Meiko and her older sister Kelly -- now a rising fashion designer and a host for E!'s "The Daily 10" -- were close to Chikako, a war bride who'd emigrated to the U.S. from Nagoya, Japan after marrying their grandfather. "We spent a lot of time with her when we were little," she says. "She got me addicted to sushi, which ruined my life, because good sushi is tough to find when you live in rural Georgia."
Chikako's death when Meiko was eight was a crushing blow. "After she passed away, I felt totally disconnected from my Japanese heritage," she says. "I wanted to know more about her and about that part of myself, but there was no way of doing that in the town we lived in. So I decided to change my name -- I started calling myself 'Meiko,' which I pronounced 'meeko.' And I know now that's totally wrong, but by the time I figured it out, it was kind of too late."
Is that right? How convenient is it to be a POC "on the inside" while wearing white privilege on the outside? Because we all know a blonde, green-eyed white woman who is 1/8 Chinese knows all about experiencing racism and discrimination in America. She knows exactly how it feels to be invisible in American media...after all, green-eyed blondes so damn rare in Hollywood.
"In my first book, I wrote a line that sums up what I feel: 'I don't look very Chinese, but I'm Chinese in my heart,'" she says. "And every interview, every book event I've ever done, that's still the first thing everyone asks about. But the fact is, even though I'm only one-eighth Chinese, I grew up as a part of a very large Chinese American extended family -- I have around 400 relatives, and they're still my mirror; when I look inside myself, they look back."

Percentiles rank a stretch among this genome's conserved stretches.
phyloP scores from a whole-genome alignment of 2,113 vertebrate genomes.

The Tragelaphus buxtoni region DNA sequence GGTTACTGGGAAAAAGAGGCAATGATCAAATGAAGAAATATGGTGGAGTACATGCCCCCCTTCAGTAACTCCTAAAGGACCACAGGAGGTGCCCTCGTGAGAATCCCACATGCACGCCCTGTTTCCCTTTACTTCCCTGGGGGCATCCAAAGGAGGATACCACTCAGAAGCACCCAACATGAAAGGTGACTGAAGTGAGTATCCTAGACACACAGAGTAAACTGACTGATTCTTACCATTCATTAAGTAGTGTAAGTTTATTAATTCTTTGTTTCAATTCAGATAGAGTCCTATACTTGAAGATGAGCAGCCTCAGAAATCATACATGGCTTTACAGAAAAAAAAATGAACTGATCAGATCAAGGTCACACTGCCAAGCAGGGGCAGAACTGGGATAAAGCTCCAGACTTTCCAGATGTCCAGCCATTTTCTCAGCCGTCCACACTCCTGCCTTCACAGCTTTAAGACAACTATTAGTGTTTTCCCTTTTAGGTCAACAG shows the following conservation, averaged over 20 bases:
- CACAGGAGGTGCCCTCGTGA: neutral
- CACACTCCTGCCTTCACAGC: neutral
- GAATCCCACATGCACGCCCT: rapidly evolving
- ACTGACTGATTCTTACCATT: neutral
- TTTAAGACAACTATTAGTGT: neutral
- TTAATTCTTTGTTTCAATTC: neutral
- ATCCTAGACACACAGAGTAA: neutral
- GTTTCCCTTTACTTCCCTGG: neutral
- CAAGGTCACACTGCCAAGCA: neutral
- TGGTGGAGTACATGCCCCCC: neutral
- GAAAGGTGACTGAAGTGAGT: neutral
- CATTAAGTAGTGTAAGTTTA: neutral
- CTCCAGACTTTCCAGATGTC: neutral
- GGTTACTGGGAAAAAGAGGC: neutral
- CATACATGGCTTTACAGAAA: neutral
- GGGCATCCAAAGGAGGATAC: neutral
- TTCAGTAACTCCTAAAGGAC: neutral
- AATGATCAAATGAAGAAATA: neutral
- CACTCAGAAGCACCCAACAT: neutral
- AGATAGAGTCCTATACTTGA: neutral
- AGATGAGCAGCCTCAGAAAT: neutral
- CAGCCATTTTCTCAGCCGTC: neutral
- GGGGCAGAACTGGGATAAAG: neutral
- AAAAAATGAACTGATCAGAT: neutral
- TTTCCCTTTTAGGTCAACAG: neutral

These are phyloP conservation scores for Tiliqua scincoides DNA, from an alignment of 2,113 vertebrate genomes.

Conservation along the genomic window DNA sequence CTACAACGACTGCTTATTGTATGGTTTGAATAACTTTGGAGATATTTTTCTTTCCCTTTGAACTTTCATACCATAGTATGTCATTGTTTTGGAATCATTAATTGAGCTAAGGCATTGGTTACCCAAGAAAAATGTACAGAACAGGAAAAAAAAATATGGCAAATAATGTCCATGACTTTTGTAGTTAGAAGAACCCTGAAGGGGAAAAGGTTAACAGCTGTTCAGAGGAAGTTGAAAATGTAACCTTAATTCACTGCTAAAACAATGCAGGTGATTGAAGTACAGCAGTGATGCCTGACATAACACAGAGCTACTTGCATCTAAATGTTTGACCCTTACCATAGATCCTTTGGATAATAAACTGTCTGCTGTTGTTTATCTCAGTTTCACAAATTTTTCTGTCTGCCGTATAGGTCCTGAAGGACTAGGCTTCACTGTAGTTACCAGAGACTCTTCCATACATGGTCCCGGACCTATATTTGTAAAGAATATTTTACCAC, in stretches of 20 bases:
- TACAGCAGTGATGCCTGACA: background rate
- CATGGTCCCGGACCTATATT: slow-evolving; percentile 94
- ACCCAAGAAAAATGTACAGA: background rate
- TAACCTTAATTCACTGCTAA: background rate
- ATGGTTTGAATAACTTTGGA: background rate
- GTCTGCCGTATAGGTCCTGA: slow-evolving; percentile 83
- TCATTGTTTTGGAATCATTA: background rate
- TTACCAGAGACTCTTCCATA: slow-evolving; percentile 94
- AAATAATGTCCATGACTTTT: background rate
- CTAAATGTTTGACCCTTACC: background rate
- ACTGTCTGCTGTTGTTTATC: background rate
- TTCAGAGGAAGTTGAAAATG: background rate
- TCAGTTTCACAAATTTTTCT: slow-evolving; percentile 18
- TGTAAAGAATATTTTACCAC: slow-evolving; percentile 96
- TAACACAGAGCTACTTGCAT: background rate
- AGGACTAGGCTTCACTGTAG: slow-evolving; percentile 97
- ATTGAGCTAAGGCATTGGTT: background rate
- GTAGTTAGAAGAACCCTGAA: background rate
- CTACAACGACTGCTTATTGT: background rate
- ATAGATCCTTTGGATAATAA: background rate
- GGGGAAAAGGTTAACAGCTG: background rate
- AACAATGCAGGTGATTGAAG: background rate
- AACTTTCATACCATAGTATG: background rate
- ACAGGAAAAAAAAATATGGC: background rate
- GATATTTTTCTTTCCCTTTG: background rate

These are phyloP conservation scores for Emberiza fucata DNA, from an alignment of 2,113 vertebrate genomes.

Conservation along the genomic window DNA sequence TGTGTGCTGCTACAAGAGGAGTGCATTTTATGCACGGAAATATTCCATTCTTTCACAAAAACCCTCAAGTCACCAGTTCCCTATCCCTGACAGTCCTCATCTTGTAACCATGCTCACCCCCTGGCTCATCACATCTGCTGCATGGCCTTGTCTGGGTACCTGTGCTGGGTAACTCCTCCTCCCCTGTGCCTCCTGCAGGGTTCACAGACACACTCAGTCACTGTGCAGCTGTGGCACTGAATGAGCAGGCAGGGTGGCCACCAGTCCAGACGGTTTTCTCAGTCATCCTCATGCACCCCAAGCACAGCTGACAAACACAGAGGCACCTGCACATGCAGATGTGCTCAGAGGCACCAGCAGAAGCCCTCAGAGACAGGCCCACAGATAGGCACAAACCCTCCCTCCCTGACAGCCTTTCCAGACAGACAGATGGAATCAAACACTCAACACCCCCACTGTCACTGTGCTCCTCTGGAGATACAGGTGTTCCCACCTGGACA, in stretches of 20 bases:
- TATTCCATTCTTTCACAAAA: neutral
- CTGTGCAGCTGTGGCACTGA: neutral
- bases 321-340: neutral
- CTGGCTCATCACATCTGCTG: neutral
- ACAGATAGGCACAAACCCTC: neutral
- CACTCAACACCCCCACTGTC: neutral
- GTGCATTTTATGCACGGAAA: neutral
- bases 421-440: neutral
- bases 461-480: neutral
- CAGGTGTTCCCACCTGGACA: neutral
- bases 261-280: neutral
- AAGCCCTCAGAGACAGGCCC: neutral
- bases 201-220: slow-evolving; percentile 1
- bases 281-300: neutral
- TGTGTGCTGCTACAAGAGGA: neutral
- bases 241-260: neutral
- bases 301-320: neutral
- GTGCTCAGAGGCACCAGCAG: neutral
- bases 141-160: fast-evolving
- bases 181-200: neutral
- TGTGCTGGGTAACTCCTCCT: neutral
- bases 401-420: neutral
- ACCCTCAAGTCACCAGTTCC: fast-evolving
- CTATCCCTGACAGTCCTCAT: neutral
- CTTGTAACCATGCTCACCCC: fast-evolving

You know...most POC make fun of white folks and their "fractions" for a reason.
|Crystal Kay, Japanese pop|
singer of Black & Korean mix
In other words, they're not running off to "breed the Asian out" over a course of multiple generations while still playing the Asian-on-the-inside-with-a-deep-connection card.
Take Moi, for example. My mother's ancestors came from Saudi Arabia. Arabs and Black Africans mixing together has been going on for over a thousand years - it's really nothing special, even though American jaws tend to drop like I just said something, like, totally awesome or whatever. It's really not. I don't look like an Arab. I don't speak Arabic. I don't get harassed in airports. And I consider myself black. But if I really wanted to immerse myself in the Arabic aspect of my ancestry, and pass that onto my descendants, I would do something similar to what the Blasians in this article did. And I would take it even further: I would save my money, study Arabic, move back to Cameroon ahead of schedule, and marry an Arabic man.
But I'm not, so I don't play the "I am an Arab and have a deep, special connection with Arabic culture" card - because I don't.
|Tasha & TigerJK|
And let's not forget our very own blogger Hateya. Hateya's father is Native American, and she's married to a man from Japan.
Have y'all ever Googled the Ainu peoples of Japan?